Interview by Henrik Pedersen
During the INSP Global Street Paper Summit 2015 in Seattle, Henrik Søndergaard Pedersen (below right), who sells Hus Forbi in Copenhagen, met Sharon Jones (below left), a vendor for Seattle street paper Real Change to discuss the challenges and rewards of selling street papers.
Sharon Jones is a small woman but she looks strong. Her smile is so warm and welcoming that you immediately understand that this is a woman who can sell a lot of papers and be a good ambassador for Real Change, the local street paper in Seattle, Washington in Northwest America.
Real Change were the co-hosts of the INSP Global Street Paper Summit 2015. The Danish street paper Hus Forbi is an INSP member and I participated in the event as one of Hus Forbi’s board members. This was how I met Sharon.
In Denmark you can be a Hus Forbi vendor if you are homeless, formerly homeless or socially vulnerable. I guess Sharon belongs to the last category. Like me, she has an apartment but she lives her life in the streets and among the homeless in Seattle, where the housing problem is enormous. Everywhere in the parks and on little green spots surrounded by the busy traffic, the homeless have pitched their tents. There is even a well-organised tent city for homeless people in the outskirts of town. Sharon often approaches people in the tents.
“It’s like a magnet. I bring a lot of people into Real Change. I have to thank Real Change that I still got roof over my head.”
“When I first came to Seattle I had never seen homeless people,” says Sharon. “They were living in that park, right there. I said: ‘What are you doing there? How did you get out here?’ I never lived in the streets. I have a one bedroom apartment. I used to take homeless people to my home. They watch TV and come there so that they can be comfortable for a while. But I always ask from them to take off their shoes. I have had the same carpet for more than 10 years and it looks like a new one.”
Sharon has been a Real Change vendor since 2004. She is now in the street paper’s Top 600 club, which recognises vendors who sell more than 600 copies.
“I could not get a job and a friend told me: ‘You can sell Real Change!’ It cost one dollar at that time, I said: ‘I want a job, I don’t want to stand out in the rain and snow selling a one dollar paper.’ I went there anyway and whatever I have in my hands, I sell it. Anywhere I go, I sell the paper,” she says.
“Is there no restriction?” I ask. In Denmark we can only sell up to 175 papers a week because, being a vendor, you are supposed to get a welfare check and only sell as an additional income-generating activity.
Sharon replies that Real Change vendors can go out with as many papers as possible.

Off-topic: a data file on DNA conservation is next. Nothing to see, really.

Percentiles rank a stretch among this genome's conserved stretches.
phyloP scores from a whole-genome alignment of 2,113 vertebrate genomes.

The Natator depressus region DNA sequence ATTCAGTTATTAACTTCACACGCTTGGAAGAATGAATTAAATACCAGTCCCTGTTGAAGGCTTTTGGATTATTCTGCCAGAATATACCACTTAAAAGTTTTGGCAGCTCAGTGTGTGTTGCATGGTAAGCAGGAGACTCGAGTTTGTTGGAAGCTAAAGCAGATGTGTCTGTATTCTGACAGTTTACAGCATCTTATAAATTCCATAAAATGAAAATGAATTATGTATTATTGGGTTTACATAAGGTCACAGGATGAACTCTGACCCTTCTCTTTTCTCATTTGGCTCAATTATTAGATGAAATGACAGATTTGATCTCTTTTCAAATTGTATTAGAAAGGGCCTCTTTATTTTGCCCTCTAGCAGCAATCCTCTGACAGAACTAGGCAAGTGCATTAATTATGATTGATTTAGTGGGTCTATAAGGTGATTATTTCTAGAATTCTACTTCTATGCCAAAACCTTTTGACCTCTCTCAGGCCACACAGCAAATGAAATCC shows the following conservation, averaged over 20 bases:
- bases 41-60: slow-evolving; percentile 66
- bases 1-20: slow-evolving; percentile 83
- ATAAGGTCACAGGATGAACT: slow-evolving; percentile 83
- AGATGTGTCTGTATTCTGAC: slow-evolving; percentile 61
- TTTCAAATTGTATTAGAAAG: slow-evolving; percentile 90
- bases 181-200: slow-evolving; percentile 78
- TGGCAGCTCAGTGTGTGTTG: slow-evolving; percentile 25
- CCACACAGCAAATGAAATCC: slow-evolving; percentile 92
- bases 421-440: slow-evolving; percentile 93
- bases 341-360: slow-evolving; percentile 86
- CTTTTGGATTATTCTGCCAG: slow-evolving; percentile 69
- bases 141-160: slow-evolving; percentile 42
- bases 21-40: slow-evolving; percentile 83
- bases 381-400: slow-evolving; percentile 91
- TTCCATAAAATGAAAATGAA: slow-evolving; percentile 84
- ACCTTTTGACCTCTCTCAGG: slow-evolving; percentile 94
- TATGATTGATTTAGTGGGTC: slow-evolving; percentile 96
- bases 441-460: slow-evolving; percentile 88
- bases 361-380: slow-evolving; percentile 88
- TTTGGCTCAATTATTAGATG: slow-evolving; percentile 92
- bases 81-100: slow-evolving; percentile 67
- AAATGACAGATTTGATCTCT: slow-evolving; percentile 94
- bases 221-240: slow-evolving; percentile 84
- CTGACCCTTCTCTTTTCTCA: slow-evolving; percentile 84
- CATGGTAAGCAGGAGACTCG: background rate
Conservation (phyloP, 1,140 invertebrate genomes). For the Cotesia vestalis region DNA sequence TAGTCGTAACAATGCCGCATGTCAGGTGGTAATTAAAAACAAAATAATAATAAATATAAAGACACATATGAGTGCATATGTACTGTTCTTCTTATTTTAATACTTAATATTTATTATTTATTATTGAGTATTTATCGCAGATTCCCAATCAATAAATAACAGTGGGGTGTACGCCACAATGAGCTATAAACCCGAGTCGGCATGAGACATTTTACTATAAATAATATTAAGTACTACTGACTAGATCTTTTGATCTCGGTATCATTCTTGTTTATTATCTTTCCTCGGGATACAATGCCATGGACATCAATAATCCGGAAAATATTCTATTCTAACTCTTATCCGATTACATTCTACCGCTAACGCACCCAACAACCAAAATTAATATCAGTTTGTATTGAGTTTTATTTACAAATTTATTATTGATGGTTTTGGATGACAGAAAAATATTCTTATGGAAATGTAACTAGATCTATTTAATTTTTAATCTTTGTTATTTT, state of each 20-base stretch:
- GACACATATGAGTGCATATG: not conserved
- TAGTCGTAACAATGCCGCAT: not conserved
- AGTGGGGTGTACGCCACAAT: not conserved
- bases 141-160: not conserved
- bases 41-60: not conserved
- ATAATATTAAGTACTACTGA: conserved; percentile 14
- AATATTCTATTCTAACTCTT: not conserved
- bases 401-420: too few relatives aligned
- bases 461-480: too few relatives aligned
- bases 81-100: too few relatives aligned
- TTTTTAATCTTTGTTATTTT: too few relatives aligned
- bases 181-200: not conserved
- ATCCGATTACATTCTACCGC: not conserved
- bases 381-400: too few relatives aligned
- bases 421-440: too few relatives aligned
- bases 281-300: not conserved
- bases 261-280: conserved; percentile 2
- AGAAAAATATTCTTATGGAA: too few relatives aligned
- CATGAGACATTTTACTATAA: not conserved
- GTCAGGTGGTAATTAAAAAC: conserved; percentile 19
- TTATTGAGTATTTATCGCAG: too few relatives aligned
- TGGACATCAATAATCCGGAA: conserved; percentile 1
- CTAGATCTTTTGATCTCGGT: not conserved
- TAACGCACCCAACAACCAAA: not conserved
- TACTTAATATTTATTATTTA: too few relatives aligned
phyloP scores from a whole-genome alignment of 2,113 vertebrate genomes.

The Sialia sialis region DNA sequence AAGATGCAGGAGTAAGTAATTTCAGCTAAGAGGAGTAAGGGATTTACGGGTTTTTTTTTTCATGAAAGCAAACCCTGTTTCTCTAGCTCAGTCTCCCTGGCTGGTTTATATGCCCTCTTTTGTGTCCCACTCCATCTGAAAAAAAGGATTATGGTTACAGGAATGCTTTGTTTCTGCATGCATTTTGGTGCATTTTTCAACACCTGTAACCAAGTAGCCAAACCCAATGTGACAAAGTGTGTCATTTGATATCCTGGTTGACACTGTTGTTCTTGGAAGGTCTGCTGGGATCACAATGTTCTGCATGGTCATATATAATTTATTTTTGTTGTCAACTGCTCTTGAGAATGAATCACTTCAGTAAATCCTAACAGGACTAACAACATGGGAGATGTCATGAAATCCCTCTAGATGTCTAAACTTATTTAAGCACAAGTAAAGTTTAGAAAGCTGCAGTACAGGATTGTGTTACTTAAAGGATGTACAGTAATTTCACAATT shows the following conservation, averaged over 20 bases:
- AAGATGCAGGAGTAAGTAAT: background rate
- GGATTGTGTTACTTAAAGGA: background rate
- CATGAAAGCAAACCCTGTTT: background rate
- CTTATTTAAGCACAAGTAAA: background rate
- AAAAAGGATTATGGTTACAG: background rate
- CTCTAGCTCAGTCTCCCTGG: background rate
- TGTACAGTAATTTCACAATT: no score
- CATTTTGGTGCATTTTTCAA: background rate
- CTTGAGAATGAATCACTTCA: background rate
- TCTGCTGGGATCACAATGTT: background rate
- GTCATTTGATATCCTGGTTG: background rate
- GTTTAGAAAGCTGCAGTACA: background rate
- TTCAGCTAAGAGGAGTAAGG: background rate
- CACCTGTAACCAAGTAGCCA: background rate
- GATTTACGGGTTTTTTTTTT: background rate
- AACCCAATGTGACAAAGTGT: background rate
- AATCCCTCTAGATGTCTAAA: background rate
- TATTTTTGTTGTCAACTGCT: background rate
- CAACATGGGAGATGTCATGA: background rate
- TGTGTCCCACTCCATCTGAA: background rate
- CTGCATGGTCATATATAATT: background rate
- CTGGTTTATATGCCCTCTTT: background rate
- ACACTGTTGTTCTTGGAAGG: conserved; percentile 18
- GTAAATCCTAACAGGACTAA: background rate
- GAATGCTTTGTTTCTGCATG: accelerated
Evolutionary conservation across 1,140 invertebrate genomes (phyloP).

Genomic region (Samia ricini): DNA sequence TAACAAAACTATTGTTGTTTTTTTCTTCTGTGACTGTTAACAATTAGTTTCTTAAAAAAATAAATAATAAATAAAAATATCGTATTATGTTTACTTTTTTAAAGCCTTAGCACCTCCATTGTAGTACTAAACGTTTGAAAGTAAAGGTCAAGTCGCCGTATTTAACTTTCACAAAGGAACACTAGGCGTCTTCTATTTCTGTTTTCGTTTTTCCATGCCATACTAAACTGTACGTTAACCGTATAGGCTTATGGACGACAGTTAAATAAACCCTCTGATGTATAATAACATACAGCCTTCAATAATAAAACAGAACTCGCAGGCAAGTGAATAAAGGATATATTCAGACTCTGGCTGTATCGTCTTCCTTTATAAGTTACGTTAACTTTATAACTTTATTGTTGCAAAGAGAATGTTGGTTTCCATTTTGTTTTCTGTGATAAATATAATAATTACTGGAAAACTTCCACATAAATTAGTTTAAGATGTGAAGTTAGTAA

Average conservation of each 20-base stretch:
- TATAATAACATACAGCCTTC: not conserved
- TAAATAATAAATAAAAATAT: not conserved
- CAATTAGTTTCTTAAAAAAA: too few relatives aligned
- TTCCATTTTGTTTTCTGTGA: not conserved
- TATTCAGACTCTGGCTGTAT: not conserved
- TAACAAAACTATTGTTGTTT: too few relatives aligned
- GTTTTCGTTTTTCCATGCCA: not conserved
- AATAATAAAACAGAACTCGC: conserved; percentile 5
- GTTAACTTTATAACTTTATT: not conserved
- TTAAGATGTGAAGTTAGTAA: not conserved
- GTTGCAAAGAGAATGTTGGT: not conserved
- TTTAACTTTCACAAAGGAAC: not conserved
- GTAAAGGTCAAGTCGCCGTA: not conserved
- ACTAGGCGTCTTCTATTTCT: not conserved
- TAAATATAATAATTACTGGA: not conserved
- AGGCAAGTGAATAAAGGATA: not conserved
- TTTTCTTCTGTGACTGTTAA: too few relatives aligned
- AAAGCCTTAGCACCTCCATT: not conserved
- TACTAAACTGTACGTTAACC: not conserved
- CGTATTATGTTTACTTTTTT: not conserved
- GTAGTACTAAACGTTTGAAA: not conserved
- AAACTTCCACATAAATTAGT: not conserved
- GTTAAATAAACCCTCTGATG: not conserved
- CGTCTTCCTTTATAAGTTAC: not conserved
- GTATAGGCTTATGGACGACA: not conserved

I go on to ask Sharon if she receives a good response from people when she is out selling. In Denmark we sometimes have problems with supermarkets that do not want us in front of their entrance.
“People sometimes come out with coffee and sandwiches,” she replies. “One man gave me a Bible and it was loaded with cash. But I don’t shout at people. I say ‘Real Change, Real Change!’ Some of the other vendors they come after people.”
I tell Sharon, “I do the same. I enjoy meeting people. Everybody comes to chat. It is rewarding.”
“The majority is nice. Even though they just walk away. I say: ‘Good morning.’ They may not want to speak, but I have already spoken. With others I talk about everything. I don’t miss a bean,” Sharon says.
“You must be a strong woman. Not only do you sell 600 magazines – Real Change is a weekly while Hus Forbi is published only once a month – you also work hours cleaning,” I say.
“I get no welfare check. I am cleaning offices at the Pike Market. There are also some weaker senior citizens who give jobs cleaning, and I clean at Buffalo Wild Wings [a local restaurant]. But Real Change is like my real job,” she answers.
“My customers are pretty good with me. They give me clothes and everything. People come to me. They want to get the paper. It’s like a magnet. I bring a lot of people into Real Change. I don’t want them to just sit there and be pitiful. I have to thank Real Change that I still got roof over my head. I would not be in my apartment if it was not for the paper.”
When I first met Sharon the day before the interview, she was wearing a football jersey. Now I wear my favourite soccer teams’ jersey – and she wears a Real Change T-shirt.
“You are a sports fan,” I say. “I love football, what you call soccer here. I support a team from the suburbs called Brondby. Sounders from Seattle are the champions in the United States. Do you follow them?”
“Now, I’m more interested in [American] football than in soccer. I meet the Seahawks fans at the Top Pot Donuts. They see my jersey and they say: ‘Go Hawks!’ It started when the Seahawks got to that Super Bowl. We talk sports and we talk anything else,” Sharon says.
We are both participants in the INSP Summit and it is time to go to the next event. We exchange papers and as we start walking towards the auditorium at the Seattle University, another vendor comes to say ‘hello’ to Sharon.
“He stays in my place,” she tells me and asks him: “What do you have to do?”
“Take off my shoes,” he answers.
As told to Poul Struve Nielsen.